Out and About in Chile and Argentina

Part 1 – Santiago and Valparaiso

January 2017 found Lynn and I traveling out and about in portions of Chile and Argentina with our friends Mary and Joe Studlick. Joe spent a considerable amount of time going back and forth with Jeff at Off the Beaten Path (OBP) to plan a 20+ day trip to visit the Atacama Desert and Patagonia in Chile and the Salta area in Argentina. And OBP did a great job with airport to hotel transfers, guides, restaurant reservations, wine tours, and trips back and forth across the Chile/Argentine border. We were looking for good food, fine wines, and lots of incredible scenery. With three of us being geologists we would be looking at lots of rocks too.

Gov't buildings in Santiago
Out & about in Santiago

Our Santiago guide picked us up at the airport early Sunday, Jan. 15th after our overnight flight from Houston and checked us in to the hotel before we set out on our first tour. And a whirlwind it was – here’s a museum, here’s a gov’t building, here’s a museum, let’s run into this cathedral for 5 minutes, etc. At least the weather was nice.

Monday found us off to the coastal city of Valparaiso which was declared a World Heritage site in 2003. On the way we stopped at Kingston Family Vineyards for a tour and lunch. Joe and I both bought a case of wine and had it shipped home.

Valparaiso Mural

Valparaiso is a beautiful city built on the hillsides overlooking the Pacific Ocean. Once again it was rush, rush, rush around town. We did get to ride one of the few remaining funiculars in the city and we also spent an hour or so with a local artist. Also, there are dozens of murals painted on the side of buildings and fences.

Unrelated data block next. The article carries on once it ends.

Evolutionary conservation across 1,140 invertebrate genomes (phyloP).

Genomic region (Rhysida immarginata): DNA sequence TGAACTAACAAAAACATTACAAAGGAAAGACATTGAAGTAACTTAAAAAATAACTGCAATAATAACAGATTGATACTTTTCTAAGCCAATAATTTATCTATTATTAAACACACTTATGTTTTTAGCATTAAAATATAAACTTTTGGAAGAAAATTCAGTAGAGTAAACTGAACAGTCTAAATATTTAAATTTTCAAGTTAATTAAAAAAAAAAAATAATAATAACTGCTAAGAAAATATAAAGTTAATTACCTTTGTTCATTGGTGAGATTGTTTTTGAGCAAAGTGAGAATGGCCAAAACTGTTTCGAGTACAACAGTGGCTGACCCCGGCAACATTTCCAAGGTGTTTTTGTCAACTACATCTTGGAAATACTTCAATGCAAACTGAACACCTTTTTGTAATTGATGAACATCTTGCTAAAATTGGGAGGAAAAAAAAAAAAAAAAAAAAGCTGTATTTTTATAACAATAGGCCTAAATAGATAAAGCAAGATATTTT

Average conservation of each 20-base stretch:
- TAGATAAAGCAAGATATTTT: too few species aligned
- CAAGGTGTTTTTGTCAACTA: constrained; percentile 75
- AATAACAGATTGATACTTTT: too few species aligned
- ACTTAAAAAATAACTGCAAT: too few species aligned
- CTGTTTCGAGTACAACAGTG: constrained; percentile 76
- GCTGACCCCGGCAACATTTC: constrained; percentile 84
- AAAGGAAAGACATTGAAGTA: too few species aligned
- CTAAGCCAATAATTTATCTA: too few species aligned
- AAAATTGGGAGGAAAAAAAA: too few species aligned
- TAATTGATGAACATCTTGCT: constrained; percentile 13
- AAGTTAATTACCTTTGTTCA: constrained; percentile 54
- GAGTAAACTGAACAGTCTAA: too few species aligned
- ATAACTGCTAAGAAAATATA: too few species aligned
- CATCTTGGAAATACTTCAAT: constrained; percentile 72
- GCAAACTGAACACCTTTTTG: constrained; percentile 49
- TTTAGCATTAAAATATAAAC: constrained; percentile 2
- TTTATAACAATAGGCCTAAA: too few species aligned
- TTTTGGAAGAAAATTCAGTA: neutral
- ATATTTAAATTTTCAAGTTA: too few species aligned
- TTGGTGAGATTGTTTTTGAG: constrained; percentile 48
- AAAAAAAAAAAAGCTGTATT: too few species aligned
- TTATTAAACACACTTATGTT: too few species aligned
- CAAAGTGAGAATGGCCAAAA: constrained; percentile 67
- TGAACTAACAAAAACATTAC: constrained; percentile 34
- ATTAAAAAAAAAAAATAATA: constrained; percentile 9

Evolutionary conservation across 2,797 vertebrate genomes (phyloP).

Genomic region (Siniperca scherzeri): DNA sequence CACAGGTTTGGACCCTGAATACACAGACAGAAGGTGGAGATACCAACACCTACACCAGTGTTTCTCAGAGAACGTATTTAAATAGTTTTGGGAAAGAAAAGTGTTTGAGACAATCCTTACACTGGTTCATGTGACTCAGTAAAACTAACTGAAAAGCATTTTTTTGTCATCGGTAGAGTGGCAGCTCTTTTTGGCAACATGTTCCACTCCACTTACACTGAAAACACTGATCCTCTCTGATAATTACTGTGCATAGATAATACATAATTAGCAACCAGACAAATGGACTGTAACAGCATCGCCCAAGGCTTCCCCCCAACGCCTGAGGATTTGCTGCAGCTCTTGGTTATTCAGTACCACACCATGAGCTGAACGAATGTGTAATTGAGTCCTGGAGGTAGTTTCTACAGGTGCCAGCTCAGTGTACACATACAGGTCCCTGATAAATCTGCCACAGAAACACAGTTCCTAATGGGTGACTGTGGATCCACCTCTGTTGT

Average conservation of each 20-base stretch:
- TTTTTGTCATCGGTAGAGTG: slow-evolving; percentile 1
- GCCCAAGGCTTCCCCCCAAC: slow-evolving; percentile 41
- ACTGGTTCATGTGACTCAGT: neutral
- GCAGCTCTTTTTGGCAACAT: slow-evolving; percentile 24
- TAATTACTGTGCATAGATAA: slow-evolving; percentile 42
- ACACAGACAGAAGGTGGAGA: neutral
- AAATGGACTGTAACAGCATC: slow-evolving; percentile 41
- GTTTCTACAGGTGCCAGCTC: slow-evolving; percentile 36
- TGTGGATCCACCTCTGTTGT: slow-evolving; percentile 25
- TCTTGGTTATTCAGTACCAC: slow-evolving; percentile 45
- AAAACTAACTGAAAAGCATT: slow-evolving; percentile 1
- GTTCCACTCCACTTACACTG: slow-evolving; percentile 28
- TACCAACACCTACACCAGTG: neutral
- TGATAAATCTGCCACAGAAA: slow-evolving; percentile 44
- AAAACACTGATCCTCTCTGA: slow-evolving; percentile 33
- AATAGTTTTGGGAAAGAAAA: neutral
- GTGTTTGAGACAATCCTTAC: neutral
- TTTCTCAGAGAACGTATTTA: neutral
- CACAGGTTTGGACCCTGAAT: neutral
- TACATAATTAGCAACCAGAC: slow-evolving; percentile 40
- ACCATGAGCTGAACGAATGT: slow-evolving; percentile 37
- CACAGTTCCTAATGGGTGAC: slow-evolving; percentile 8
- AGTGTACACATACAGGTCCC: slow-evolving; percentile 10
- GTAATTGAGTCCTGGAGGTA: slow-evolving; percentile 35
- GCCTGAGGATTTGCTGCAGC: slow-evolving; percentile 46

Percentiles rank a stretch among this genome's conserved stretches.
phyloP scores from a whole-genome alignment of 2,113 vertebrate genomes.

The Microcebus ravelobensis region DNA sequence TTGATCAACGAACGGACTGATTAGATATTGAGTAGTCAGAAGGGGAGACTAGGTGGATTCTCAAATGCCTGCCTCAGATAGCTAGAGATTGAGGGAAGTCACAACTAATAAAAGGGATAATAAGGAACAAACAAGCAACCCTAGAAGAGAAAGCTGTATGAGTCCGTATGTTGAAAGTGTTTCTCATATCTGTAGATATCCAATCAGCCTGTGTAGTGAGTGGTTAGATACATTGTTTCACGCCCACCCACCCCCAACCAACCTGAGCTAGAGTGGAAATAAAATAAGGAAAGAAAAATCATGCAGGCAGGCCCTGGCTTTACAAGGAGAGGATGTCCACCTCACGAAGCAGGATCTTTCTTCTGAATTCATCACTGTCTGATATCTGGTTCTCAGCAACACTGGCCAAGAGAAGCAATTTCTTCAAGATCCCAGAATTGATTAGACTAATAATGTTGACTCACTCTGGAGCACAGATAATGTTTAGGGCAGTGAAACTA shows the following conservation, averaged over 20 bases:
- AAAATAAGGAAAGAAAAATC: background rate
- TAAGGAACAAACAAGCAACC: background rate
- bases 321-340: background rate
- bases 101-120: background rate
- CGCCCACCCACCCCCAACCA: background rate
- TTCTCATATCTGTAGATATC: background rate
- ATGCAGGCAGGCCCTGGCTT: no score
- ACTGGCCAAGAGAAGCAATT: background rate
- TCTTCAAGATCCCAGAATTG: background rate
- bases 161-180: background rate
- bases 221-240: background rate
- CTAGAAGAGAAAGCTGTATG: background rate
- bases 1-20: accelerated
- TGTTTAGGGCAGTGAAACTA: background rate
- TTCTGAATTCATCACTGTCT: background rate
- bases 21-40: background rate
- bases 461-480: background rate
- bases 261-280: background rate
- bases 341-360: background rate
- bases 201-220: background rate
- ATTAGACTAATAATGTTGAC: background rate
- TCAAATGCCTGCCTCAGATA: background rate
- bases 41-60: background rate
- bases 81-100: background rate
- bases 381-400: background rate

Monday evening we were off to Borag√≥ for dinner. Now our friend Joe says it was one of the ten best meals ever for them but with 6 courses plus 10 small items it was a little excessive for Lynn and I. Not to say it wasn’t delicious but I was stuffed after the first appetizer. The service was very good and the wine was very inexpensive as most Chilean wines are. Highly recommended but you’ll need to pace yourself.

This is the end of part 1. I’m not adding a gallery of photos here mainly because I’m not happy with most of them and there’s good stuff to come.

Come back for part 2 as we head north to the Atacama Desert.

Leave a Reply

Your email address will not be published. Required fields are marked *

This site uses Akismet to reduce spam. Learn how your comment data is processed.